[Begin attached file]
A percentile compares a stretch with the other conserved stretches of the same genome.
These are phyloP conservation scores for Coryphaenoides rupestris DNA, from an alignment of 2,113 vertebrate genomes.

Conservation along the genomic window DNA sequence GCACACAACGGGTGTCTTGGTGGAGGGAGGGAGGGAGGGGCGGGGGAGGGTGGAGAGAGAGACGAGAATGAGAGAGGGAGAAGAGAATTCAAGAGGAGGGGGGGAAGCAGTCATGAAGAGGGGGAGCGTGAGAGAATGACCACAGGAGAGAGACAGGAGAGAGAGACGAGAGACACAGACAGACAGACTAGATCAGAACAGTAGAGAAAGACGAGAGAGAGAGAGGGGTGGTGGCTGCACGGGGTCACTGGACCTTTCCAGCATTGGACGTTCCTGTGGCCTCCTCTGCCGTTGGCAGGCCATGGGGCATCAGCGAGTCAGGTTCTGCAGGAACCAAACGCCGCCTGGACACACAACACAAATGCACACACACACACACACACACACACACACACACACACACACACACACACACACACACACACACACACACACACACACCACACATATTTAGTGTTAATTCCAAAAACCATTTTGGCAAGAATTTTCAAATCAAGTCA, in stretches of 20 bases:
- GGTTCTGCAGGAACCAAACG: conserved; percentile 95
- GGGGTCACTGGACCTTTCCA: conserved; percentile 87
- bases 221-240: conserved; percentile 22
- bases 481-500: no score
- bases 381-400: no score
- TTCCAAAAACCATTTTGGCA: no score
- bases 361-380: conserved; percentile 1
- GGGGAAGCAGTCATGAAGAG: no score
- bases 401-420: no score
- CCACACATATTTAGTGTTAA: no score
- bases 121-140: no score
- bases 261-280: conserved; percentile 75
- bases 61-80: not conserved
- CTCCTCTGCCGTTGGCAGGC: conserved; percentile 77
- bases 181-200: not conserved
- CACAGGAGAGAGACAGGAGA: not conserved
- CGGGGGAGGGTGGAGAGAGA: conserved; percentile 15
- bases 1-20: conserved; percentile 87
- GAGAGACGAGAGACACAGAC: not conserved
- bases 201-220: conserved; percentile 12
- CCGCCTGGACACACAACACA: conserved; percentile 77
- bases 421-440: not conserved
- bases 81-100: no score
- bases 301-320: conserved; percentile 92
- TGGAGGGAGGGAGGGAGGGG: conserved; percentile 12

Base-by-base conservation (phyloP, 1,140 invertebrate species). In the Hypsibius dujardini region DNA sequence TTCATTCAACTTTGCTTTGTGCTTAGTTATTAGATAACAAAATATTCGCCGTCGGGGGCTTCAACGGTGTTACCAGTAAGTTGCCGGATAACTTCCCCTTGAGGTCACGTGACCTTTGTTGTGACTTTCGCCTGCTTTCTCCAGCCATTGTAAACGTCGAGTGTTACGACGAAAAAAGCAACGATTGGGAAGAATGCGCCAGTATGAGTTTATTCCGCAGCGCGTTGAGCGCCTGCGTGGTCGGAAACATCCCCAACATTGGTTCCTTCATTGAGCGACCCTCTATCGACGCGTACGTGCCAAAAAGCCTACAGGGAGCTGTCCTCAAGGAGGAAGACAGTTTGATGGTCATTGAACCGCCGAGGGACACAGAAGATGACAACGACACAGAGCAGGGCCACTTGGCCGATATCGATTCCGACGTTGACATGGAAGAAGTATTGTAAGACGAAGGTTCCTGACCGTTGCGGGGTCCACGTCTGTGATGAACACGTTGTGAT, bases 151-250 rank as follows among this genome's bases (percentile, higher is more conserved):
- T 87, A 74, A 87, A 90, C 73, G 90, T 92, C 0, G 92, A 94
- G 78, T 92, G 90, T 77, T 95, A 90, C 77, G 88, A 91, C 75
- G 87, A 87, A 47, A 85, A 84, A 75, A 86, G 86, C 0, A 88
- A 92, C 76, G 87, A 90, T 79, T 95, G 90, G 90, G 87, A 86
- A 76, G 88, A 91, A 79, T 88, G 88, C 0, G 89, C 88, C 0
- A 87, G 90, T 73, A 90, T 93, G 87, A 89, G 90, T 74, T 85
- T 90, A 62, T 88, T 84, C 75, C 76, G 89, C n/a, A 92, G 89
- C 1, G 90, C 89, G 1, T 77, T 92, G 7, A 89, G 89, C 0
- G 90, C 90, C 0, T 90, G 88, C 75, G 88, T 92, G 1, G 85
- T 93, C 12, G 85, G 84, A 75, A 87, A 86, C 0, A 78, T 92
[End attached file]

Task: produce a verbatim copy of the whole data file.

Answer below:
A percentile compares a stretch with the other conserved stretches of the same genome.
These are phyloP conservation scores for Coryphaenoides rupestris DNA, from an alignment of 2,113 vertebrate genomes.

Conservation along the genomic window DNA sequence GCACACAACGGGTGTCTTGGTGGAGGGAGGGAGGGAGGGGCGGGGGAGGGTGGAGAGAGAGACGAGAATGAGAGAGGGAGAAGAGAATTCAAGAGGAGGGGGGGAAGCAGTCATGAAGAGGGGGAGCGTGAGAGAATGACCACAGGAGAGAGACAGGAGAGAGAGACGAGAGACACAGACAGACAGACTAGATCAGAACAGTAGAGAAAGACGAGAGAGAGAGAGGGGTGGTGGCTGCACGGGGTCACTGGACCTTTCCAGCATTGGACGTTCCTGTGGCCTCCTCTGCCGTTGGCAGGCCATGGGGCATCAGCGAGTCAGGTTCTGCAGGAACCAAACGCCGCCTGGACACACAACACAAATGCACACACACACACACACACACACACACACACACACACACACACACACACACACACACACACACACACACACACACACCACACATATTTAGTGTTAATTCCAAAAACCATTTTGGCAAGAATTTTCAAATCAAGTCA, in stretches of 20 bases:
- GGTTCTGCAGGAACCAAACG: conserved; percentile 95
- GGGGTCACTGGACCTTTCCA: conserved; percentile 87
- bases 221-240: conserved; percentile 22
- bases 481-500: no score
- bases 381-400: no score
- TTCCAAAAACCATTTTGGCA: no score
- bases 361-380: conserved; percentile 1
- GGGGAAGCAGTCATGAAGAG: no score
- bases 401-420: no score
- CCACACATATTTAGTGTTAA: no score
- bases 121-140: no score
- bases 261-280: conserved; percentile 75
- bases 61-80: not conserved
- CTCCTCTGCCGTTGGCAGGC: conserved; percentile 77
- bases 181-200: not conserved
- CACAGGAGAGAGACAGGAGA: not conserved
- CGGGGGAGGGTGGAGAGAGA: conserved; percentile 15
- bases 1-20: conserved; percentile 87
- GAGAGACGAGAGACACAGAC: not conserved
- bases 201-220: conserved; percentile 12
- CCGCCTGGACACACAACACA: conserved; percentile 77
- bases 421-440: not conserved
- bases 81-100: no score
- bases 301-320: conserved; percentile 92
- TGGAGGGAGGGAGGGAGGGG: conserved; percentile 12

Base-by-base conservation (phyloP, 1,140 invertebrate species). In the Hypsibius dujardini region DNA sequence TTCATTCAACTTTGCTTTGTGCTTAGTTATTAGATAACAAAATATTCGCCGTCGGGGGCTTCAACGGTGTTACCAGTAAGTTGCCGGATAACTTCCCCTTGAGGTCACGTGACCTTTGTTGTGACTTTCGCCTGCTTTCTCCAGCCATTGTAAACGTCGAGTGTTACGACGAAAAAAGCAACGATTGGGAAGAATGCGCCAGTATGAGTTTATTCCGCAGCGCGTTGAGCGCCTGCGTGGTCGGAAACATCCCCAACATTGGTTCCTTCATTGAGCGACCCTCTATCGACGCGTACGTGCCAAAAAGCCTACAGGGAGCTGTCCTCAAGGAGGAAGACAGTTTGATGGTCATTGAACCGCCGAGGGACACAGAAGATGACAACGACACAGAGCAGGGCCACTTGGCCGATATCGATTCCGACGTTGACATGGAAGAAGTATTGTAAGACGAAGGTTCCTGACCGTTGCGGGGTCCACGTCTGTGATGAACACGTTGTGAT, bases 151-250 rank as follows among this genome's bases (percentile, higher is more conserved):
- T 87, A 74, A 87, A 90, C 73, G 90, T 92, C 0, G 92, A 94
- G 78, T 92, G 90, T 77, T 95, A 90, C 77, G 88, A 91, C 75
- G 87, A 87, A 47, A 85, A 84, A 75, A 86, G 86, C 0, A 88
- A 92, C 76, G 87, A 90, T 79, T 95, G 90, G 90, G 87, A 86
- A 76, G 88, A 91, A 79, T 88, G 88, C 0, G 89, C 88, C 0
- A 87, G 90, T 73, A 90, T 93, G 87, A 89, G 90, T 74, T 85
- T 90, A 62, T 88, T 84, C 75, C 76, G 89, C n/a, A 92, G 89
- C 1, G 90, C 89, G 1, T 77, T 92, G 7, A 89, G 89, C 0
- G 90, C 90, C 0, T 90, G 88, C 75, G 88, T 92, G 1, G 85
- T 93, C 12, G 85, G 84, A 75, A 87, A 86, C 0, A 78, T 92